Dick Cheney, A Controversial Vice-President

By Philippe Gélie
Le FigaroMonday 27 August 2007

After the resignation of the president’s main adviser, Karl Rove, pressure is growing in Washington against the Executive branch’s powerful Number Two. A year before the presidential election, the sulfurous record of 66-year-old Richard Cheney embarrasses the Republicans and stimulates the Democrats. Will the 46th Vice-President of the United States complete his term by George W. Bush’s side?
July 10th, the American Senate’s budget committee took an unprecedented decision: it refused to allocate the 4.8 million dollars proposed to cover the expenses of the vice-president’s functions for the coming year. Unless there is a compromise before the fall, Dick Cheney could lose his official residence at Washington’s Naval Observatory, his armored limousines, his bodyguards, and his collaborators, the exact number of whom no one in the United States knows.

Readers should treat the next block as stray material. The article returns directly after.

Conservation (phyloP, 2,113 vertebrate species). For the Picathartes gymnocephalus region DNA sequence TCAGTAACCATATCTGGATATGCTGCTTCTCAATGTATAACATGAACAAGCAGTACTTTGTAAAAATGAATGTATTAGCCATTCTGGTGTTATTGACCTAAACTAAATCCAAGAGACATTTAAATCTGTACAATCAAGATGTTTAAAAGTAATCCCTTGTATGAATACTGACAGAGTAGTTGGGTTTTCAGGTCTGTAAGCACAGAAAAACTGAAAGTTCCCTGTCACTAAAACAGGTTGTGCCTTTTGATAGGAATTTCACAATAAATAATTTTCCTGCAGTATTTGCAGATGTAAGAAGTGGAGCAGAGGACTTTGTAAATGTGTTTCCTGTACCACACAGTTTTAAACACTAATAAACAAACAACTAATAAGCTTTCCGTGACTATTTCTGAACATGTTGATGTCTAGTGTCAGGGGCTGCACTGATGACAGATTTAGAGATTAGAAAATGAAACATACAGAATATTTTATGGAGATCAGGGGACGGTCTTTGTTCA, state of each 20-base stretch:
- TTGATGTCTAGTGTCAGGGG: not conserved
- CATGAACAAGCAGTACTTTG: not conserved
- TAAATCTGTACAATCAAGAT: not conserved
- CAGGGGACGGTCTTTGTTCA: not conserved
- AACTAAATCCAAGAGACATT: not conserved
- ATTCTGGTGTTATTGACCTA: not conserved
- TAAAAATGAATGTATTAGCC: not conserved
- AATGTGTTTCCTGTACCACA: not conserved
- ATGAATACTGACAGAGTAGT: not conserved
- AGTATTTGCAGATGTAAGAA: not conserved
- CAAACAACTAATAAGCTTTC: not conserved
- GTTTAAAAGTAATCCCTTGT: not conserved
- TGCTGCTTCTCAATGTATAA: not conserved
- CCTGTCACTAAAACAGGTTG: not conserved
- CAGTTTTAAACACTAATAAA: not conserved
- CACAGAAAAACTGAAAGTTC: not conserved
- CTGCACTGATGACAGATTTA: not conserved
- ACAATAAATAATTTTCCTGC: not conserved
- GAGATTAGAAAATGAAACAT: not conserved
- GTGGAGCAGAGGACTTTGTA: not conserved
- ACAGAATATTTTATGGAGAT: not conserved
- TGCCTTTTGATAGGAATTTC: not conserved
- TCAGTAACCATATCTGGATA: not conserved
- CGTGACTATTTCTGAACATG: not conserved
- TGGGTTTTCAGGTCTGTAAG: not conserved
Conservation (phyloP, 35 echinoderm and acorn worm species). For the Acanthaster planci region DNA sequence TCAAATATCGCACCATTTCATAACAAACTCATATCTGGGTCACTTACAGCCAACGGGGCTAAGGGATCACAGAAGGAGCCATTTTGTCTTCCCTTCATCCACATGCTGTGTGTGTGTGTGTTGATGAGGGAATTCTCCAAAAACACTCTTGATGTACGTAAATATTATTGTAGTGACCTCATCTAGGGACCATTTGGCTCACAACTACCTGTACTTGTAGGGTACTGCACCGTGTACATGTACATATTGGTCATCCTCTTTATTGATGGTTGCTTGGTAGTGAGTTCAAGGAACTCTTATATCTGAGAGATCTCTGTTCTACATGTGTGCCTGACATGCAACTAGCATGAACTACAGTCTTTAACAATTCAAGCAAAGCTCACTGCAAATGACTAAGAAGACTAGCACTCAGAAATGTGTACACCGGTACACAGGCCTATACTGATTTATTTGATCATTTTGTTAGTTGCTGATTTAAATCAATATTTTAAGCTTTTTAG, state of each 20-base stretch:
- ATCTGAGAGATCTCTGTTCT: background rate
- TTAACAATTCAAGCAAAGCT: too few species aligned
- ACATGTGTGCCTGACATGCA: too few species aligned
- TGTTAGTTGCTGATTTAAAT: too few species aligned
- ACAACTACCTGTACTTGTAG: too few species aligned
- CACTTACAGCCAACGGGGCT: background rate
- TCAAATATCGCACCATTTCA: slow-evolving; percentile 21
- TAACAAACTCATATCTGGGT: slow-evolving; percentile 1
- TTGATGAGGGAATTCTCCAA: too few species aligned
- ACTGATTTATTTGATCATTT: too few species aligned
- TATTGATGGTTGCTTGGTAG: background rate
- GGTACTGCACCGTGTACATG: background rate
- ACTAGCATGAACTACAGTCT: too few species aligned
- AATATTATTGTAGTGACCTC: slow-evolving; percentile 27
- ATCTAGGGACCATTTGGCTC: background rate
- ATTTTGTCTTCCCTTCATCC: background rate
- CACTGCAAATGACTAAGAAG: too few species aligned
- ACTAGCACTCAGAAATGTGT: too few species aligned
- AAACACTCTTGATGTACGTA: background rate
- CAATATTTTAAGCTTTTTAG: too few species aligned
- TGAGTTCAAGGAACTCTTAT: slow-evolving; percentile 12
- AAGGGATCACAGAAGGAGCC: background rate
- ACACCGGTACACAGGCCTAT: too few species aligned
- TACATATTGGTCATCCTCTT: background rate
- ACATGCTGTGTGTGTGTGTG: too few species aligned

The Senate’s gesture of displeasure is a riposte to the last skirmish between George W. Bush’s “éminence grise” and the Congress. In his morbid obsession with secrecy, Cheney has refused to submit to the decree that obliges administration members to archive the confidential documents that pass through their hands. To justify his auto-exemption, the vice-president advanced an unexpected argument: in a letter to the House of Representatives’ oversight committee, he explained that he was “not part of the Executive branch.” Certainly, the American Constitution makes him President pro tem of the Senate, but he nonetheless remains first in the order of succession, with offices in the West Wing of the White House, where the President of the United States is headquartered. The ploy is all the more blatant in that Dick Cheney has, in the past, frequently invoked “executive privilege” in order to refuse to communicate information to congressmen.

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